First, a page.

The remains of Omo Kibish 1 were unearthed in 1967 by the team of the famous Kenyan paleoanthropologist, Richard Leakey, recently deceased, in the lower Omo valley (southern Ethiopia), a prehistoric site world famous for its numerous fossils. hominids.
Although badly damaged, the body bones and skull fragments exhibited a surprisingly modern morphology, making Omo 1 the oldest fossil inHomo sapiens known from East Africa. And even from all over the African continent, before being dethroned by the discovery in 2017 of remains ofHomo sapiens primitive in Morocco, dating back 300,000 years.
At Omo 1, very difficult to date in the absence of dentition, approximately 130,000 years have been given. A study published in 2005 then pushed back time to 195,000 years, based on analysis of the surrounding sediments – a much more reliable chronological marker in this case than direct dating on bones.
there was still a lot of uncertainty about his age, explains to AFP Céline Vidal, lead author of a new study published Wednesday in the journal Nature.
This volcanologist from the University of Cambridge therefore left to re-excavate the Omo Kibish sedimentary basin, fed by the Kibish river. Located in the Great Rift, the area underwent violent volcanic eruptions between 300,000 and 60,000 years BC.
Colossal volcanic eruption
The ashes, projected for hundreds of kilometers around, have over time become inserted between the sediments deposited by the Kibish River. Which, lowering its level, gradually revealed the geological past, making Omo Kibish a true
library, according to Céline Vidal.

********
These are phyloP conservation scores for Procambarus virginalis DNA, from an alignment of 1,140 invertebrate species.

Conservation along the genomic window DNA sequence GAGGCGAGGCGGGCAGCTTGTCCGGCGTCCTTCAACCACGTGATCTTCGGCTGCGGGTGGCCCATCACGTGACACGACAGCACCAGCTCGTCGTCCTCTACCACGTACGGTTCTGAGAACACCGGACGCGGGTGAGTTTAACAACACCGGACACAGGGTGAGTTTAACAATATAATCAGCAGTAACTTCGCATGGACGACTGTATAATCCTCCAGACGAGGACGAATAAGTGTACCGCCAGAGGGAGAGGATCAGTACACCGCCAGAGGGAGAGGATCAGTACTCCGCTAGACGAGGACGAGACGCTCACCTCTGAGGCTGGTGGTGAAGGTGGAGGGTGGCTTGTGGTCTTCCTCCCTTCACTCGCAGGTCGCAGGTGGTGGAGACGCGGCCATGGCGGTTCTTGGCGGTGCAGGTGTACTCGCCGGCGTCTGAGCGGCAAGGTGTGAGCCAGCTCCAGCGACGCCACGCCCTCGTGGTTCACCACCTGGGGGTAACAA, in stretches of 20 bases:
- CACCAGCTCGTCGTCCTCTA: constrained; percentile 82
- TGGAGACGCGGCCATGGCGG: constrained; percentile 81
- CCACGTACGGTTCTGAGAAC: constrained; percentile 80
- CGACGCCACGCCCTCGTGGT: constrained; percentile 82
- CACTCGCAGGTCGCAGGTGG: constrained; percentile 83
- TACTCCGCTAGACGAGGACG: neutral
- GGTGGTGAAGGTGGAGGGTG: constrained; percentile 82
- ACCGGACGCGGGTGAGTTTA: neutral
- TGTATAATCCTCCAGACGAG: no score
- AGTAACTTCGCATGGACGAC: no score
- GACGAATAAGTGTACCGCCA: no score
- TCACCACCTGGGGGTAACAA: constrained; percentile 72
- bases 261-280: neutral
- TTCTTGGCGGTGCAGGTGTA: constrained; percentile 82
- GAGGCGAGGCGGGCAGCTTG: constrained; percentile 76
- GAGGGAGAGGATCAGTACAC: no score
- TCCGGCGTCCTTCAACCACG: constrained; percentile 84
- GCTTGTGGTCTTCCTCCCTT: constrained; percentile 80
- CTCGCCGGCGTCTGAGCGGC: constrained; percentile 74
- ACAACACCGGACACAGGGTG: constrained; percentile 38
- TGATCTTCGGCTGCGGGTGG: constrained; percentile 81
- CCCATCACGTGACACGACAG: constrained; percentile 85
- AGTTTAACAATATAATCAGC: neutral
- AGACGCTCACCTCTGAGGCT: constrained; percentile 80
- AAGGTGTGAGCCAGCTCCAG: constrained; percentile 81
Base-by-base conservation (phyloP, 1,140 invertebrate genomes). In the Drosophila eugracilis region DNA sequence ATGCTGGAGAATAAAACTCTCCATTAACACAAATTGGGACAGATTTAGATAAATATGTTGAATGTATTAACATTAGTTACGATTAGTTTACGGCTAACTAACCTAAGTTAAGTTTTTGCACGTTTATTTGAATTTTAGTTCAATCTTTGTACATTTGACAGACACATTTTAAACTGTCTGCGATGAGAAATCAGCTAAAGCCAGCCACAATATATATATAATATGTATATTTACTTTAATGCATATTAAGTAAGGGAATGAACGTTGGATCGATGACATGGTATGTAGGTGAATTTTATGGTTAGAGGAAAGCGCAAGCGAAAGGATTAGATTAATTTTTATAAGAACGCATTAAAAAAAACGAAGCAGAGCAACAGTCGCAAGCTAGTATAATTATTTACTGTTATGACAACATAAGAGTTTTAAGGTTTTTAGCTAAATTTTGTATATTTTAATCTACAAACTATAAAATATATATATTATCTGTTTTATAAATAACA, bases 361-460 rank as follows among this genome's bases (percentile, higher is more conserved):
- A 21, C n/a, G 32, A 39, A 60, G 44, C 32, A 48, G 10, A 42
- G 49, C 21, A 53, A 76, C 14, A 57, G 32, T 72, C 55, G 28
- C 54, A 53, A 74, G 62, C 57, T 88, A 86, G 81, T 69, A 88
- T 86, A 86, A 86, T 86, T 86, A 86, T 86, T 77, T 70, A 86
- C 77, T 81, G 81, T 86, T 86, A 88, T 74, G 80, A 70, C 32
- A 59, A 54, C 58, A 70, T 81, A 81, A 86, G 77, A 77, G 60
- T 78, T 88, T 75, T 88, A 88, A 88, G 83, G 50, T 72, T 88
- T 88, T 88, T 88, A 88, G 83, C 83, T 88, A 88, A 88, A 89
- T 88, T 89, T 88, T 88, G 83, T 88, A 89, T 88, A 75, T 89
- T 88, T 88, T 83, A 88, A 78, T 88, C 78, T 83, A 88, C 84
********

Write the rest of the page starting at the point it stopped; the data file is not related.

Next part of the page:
It is indeed thanks to the examination of these different layers that scientists were able to assess the age of human remains – by a dating method called
argon-argon, rare gases contained in rocks.
In the early 2000s, the volcanic ash below the sediment containing the fossils was estimated to be around 195,000 years old. This meant that Omo 1 was at most that age –
he could only be younger than the ash level below him, decrypts the volcanologist.
To be more precise, it would have been necessary to examine the thick layer of ash located above, necessarily deposited after.
Alas, it was almost impossible as the ashes were fine, almost like flour, she emphasizes.
Thanks to more sophisticated methods, his team was able to examine the layer of ash covering the remains, and connect these volcanic deposits to a colossal explosion of the Shala volcano that occurred 233,000 years ago.
These analyzes have made it possible to date the Omo fossils under this layer, at about000 – with a margin of error of 22000years “,” text “:” 233000 – with a margin of error of 22000 years “}}”>233,000 – with a margin of error of 22,000 years, details the study.
And this is a minimum age, that is, these human remains could be even older.
Better time alignment
It’s a huge leap in time!, rejoices Aurélien Mounier, paleoanthropologist at the Musée de l’Homme, one of the authors. Most importantly, the timescale aligns more consistently with the latest models of human evolution.
000years that modern man has diverged from other human lineages “,” text “:” We are approaching the date put forward by genetics, according to which it is around 300,000 years that modern man has diverged from other human lineages “}}”>We are getting closer to the date put forward by genetics, according to which it was around 300,000 years ago that modern man diverged from other human lineages., develops this CNRS researcher.
Omo 1 also approaches the age of the Moroccan fossils of Jebel Irhoud – 300,000 years as well. But it is the Ethiopian skull which, in his eyes, now constitutes Sapiens“,” text “:” the most solid proof of the oldest presence of Sapiens “}} ‘>the strongest evidence of the oldest presence of Sapiens throughout its African cradle.
Because, when comparing the cranial vaults of the two specimens, Omo 1
is the only one to fully possess the morphological characteristics of modern man. The more elongated shape of Jebel Irhoud’s skull presupposes a more primitive form of our species.